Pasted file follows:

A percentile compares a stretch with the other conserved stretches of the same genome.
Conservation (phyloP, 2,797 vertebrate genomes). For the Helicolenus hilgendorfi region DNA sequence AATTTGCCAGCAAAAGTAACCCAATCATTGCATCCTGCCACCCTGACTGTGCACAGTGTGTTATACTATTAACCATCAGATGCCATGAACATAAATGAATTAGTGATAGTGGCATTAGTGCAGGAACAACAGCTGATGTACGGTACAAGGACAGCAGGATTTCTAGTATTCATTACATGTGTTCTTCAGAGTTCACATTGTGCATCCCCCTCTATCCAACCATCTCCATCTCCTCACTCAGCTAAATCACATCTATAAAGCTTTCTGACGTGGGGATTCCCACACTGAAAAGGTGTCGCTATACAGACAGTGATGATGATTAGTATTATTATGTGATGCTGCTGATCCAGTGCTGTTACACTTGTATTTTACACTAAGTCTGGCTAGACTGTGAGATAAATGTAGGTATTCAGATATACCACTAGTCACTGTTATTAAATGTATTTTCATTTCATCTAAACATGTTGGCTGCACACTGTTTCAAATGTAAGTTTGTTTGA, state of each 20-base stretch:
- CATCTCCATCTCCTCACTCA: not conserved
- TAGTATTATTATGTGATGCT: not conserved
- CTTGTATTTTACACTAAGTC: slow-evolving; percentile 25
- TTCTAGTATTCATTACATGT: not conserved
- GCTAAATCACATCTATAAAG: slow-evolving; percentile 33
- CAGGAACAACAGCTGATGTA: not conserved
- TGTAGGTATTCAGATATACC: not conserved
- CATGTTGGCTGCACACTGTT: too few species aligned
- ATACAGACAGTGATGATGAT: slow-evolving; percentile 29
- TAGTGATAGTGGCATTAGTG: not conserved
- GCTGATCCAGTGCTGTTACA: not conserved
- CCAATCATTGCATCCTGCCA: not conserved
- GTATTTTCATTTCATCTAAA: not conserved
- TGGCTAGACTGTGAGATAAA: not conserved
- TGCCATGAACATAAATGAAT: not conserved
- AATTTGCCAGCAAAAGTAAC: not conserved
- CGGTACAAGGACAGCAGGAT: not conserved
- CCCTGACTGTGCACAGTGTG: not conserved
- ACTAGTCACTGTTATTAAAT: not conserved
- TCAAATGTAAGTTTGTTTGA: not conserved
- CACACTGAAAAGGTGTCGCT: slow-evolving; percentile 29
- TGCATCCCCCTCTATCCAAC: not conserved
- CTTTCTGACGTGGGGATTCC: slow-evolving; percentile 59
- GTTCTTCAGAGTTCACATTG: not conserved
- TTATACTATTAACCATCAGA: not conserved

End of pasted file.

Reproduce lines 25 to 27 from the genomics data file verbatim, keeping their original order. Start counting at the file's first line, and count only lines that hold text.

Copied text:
- CTTTCTGACGTGGGGATTCC: slow-evolving; percentile 59
- GTTCTTCAGAGTTCACATTG: not conserved
- TTATACTATTAACCATCAGA: not conserved